New project to focus on early diagnosis and treatment of substance use disorders in Montana youth and adults
Bozeman, Mont., Oct 24, 2016 – The Montana Healthcare Foundation (MHCF), in partnership with the Conrad N. Hilton Foundation and the Montana Department of Public Health and Human Services (DPHHS), today announced a new project to support earlier diagnosis and treatment of substance misuse in Montana youth and adults. Montana has high rates of substance use disorders, and workforce shortages make it hard for people to access treatment services in many parts of the state. The new project focuses on a practical approach that can be used by primary care practices, mental health centers, and emergency departments. Called “Screening, Brief Intervention and Referral to Treatment,” or “SBIRT,” the approach helps primary care doctors and other providers identify and begin addressing risky alcohol and drug use early-on. Studies show that SBIRT can be a cost-effective way to prevent more serious complications from substance abuse.
“The Hilton Foundation is pleased to partner with MHCF as part of its national Substance Use Prevention strategic initiative to improve the health and well-being of young people,” said Conrad N. Hilton Foundation Senior Program Officer Alexa Eggleston. “Our hope is that improving access to screening and early intervention services for Montana youth can help providers address substance misuse and other health issues that interfere with adolescent development. MHCF’s participation in this effort will contribute valuable learning at the state and national level to improve the lives of young people.”
“This project has great potential to make a tremendous impact in the lives of Montanans who are battling substance use disorders,” said DPHHS Director Richard Opper. “It really gets to the heart of addressing this important issue by focusing even more on prevention and early detection. We know that reaching people early on can make all the difference. This is an exciting collaboration, and I look forward to this effort moving forward.”
“Substance abuse and addiction are among the most serious and costly health issues in Montana,” said MHCF CEO Dr. Aaron Wernham. “We are committed to improving access to effective prevention and treatment. By helping to ensure earlier diagnosis and treatment, we hope that this project will help reduce more serious problems down the road, and help contain the public costs of substance abuse as well.”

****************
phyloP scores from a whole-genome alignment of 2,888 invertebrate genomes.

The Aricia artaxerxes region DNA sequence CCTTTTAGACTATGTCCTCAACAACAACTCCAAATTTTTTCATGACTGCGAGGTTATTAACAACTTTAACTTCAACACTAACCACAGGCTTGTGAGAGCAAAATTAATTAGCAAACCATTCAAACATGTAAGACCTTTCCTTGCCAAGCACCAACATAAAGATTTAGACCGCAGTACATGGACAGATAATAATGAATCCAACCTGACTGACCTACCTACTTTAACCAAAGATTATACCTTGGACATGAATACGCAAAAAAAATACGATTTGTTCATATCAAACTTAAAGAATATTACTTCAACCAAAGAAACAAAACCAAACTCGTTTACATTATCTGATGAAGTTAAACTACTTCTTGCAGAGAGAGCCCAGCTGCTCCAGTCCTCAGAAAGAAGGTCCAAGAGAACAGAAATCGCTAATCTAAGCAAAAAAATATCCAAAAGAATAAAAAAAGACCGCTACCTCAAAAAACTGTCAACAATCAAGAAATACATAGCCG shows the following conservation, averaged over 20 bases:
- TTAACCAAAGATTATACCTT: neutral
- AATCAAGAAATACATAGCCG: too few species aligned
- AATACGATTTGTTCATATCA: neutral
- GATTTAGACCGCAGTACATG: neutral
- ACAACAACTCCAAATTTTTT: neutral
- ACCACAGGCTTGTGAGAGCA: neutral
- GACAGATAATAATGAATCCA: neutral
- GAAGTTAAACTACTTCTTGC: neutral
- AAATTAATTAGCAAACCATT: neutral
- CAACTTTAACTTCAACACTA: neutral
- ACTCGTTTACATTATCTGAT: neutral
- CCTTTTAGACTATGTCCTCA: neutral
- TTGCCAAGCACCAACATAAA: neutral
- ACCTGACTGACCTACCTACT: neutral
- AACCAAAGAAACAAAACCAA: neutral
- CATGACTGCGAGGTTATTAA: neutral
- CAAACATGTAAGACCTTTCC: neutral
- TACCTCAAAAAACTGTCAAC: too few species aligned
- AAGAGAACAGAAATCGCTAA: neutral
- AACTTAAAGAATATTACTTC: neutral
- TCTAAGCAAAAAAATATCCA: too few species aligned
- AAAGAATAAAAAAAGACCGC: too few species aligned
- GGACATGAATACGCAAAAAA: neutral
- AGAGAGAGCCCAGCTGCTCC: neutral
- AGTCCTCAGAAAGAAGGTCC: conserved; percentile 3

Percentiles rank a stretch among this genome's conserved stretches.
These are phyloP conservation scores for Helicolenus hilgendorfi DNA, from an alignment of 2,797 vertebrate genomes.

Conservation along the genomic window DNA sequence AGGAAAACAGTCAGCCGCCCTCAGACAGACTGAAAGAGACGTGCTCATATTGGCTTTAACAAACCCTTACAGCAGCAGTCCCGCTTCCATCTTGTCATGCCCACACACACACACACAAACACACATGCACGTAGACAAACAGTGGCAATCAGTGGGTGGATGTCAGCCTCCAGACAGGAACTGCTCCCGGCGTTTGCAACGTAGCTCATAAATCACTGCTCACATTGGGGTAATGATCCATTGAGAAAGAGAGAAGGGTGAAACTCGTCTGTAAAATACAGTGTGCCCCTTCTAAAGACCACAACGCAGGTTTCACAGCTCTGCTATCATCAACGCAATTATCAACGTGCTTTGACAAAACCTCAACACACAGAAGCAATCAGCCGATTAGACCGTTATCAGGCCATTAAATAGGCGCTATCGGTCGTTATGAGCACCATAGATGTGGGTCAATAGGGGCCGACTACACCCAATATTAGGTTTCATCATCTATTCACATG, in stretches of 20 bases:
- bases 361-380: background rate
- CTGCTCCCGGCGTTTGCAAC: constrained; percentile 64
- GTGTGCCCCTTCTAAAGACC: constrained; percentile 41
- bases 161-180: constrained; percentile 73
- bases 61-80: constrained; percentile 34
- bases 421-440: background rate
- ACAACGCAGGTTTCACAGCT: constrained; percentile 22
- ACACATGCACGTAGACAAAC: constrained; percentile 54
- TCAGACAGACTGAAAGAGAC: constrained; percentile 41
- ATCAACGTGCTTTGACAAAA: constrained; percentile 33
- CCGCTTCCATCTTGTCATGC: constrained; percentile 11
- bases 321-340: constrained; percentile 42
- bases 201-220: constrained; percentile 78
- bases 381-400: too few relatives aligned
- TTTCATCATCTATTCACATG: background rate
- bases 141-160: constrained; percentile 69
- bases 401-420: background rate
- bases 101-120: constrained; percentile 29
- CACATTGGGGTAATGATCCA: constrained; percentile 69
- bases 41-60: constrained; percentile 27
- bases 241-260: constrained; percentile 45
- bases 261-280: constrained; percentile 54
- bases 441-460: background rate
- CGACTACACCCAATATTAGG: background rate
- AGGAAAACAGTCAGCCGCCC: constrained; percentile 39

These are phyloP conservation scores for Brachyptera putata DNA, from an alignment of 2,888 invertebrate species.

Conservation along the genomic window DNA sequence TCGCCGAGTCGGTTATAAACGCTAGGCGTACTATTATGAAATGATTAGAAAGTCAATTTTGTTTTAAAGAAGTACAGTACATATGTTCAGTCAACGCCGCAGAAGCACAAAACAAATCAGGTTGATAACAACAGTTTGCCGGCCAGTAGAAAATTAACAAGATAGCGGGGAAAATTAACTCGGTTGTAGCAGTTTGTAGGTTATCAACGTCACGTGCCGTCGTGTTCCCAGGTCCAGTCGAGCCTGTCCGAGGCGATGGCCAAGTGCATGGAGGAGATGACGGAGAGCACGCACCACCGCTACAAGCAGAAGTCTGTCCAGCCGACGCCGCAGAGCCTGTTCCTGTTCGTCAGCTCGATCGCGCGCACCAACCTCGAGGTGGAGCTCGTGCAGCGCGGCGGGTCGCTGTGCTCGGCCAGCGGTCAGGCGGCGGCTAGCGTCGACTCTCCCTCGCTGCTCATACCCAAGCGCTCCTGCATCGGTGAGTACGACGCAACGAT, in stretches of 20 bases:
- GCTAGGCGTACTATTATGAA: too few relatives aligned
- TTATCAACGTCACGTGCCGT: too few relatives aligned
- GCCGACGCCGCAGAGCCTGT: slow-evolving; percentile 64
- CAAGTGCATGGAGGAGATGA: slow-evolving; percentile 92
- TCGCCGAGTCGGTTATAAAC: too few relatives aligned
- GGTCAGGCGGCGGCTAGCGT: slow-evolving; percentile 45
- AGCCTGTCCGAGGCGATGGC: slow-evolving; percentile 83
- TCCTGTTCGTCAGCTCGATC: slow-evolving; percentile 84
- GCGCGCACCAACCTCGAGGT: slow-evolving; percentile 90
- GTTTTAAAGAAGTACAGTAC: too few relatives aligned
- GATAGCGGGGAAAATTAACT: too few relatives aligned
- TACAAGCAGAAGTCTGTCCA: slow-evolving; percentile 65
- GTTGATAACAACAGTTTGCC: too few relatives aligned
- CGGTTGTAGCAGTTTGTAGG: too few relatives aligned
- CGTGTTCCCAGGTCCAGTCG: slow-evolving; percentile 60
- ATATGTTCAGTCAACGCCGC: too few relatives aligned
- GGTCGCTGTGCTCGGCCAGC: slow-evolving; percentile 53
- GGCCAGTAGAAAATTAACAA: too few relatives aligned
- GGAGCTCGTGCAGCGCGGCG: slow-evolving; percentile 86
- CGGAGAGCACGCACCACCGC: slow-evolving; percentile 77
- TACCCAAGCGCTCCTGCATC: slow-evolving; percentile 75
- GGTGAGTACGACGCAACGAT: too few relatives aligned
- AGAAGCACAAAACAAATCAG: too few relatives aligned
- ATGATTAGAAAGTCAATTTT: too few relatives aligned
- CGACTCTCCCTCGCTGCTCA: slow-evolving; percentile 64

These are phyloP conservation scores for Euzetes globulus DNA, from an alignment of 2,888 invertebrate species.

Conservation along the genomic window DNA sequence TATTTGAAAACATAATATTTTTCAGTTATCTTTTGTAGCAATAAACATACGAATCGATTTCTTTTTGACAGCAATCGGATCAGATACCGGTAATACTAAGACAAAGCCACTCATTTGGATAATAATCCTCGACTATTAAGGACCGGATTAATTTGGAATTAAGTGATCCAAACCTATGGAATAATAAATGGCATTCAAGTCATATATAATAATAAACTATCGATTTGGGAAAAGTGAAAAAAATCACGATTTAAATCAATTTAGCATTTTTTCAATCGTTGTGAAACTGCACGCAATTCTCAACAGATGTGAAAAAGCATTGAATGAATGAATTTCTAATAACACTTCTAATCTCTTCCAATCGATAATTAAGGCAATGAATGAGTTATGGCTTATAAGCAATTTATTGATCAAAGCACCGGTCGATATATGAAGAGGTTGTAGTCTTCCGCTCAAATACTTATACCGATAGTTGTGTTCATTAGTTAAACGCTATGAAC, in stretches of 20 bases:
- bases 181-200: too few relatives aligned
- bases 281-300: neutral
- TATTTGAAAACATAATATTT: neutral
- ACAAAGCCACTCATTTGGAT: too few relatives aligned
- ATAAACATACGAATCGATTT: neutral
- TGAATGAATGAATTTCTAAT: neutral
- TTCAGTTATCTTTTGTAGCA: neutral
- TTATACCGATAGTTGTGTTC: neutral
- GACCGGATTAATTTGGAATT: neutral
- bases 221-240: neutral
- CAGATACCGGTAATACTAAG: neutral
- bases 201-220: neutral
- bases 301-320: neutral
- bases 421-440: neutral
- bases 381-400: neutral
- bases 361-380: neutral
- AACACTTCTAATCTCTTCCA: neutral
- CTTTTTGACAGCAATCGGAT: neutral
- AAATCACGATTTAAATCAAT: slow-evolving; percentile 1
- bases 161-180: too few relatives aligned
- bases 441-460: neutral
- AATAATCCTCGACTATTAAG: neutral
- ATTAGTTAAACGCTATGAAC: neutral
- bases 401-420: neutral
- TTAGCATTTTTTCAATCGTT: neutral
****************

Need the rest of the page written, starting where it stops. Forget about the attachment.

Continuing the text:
This collaboration will conduct an analysis of the current use of SBIRT in Montana and develop a framework for supporting the more widespread deployment of this practical approach.
About the Conrad N. Hilton Foundation
The Conrad N. Hilton Foundation was created in 1944 by international business pioneer Conrad N. Hilton, who founded Hilton Hotels and left his fortune to help the world’s disadvantaged and vulnerable people. The Foundation currently conducts strategic initiatives in six priority areas: providing safe water, ending chronic homelessness, preventing substance use, helping children affected by HIV and AIDS, supporting transition-age youth in foster care, and extending Conrad Hilton’s support for the work of Catholic Sisters. In addition, following selection by an independent international jury, the Foundation annually awards the $2 million Conrad N. Hilton Humanitarian Prize to a nonprofit organization doing extraordinary work to reduce human suffering. In 2016, the Humanitarian Prize was awarded to The Task Force for Global Health, an international, nonprofit organization that works to improve the health of people most in need, primarily in developing countries. From its inception, the Foundation has awarded more than $1.5 billion in grants, distributing $107 million in the U.S. and around the world in 2015. The Foundation’s current assets are approximately $2.5 billion. For more information, please visit www.hiltonfoundation.org.
About the Montana Department of Public Health and Human Services
The Department of Public Health and Human Services (DPHHS) strives to improve and protect the health, well-being, and self-reliance of all Montanans. Through various public health programs, DPHHS monitors and responds to disease outbreaks, works with businesses to ensure food safety, assures clean indoor air and safe drinking water, and provides community programs to support healthy living. Agency human service programs help children, families, seniors, and people with disabilities. These programs ensure families in need have adequate food and health coverage, keep children and adults are safe, and help heat and weatherize homes.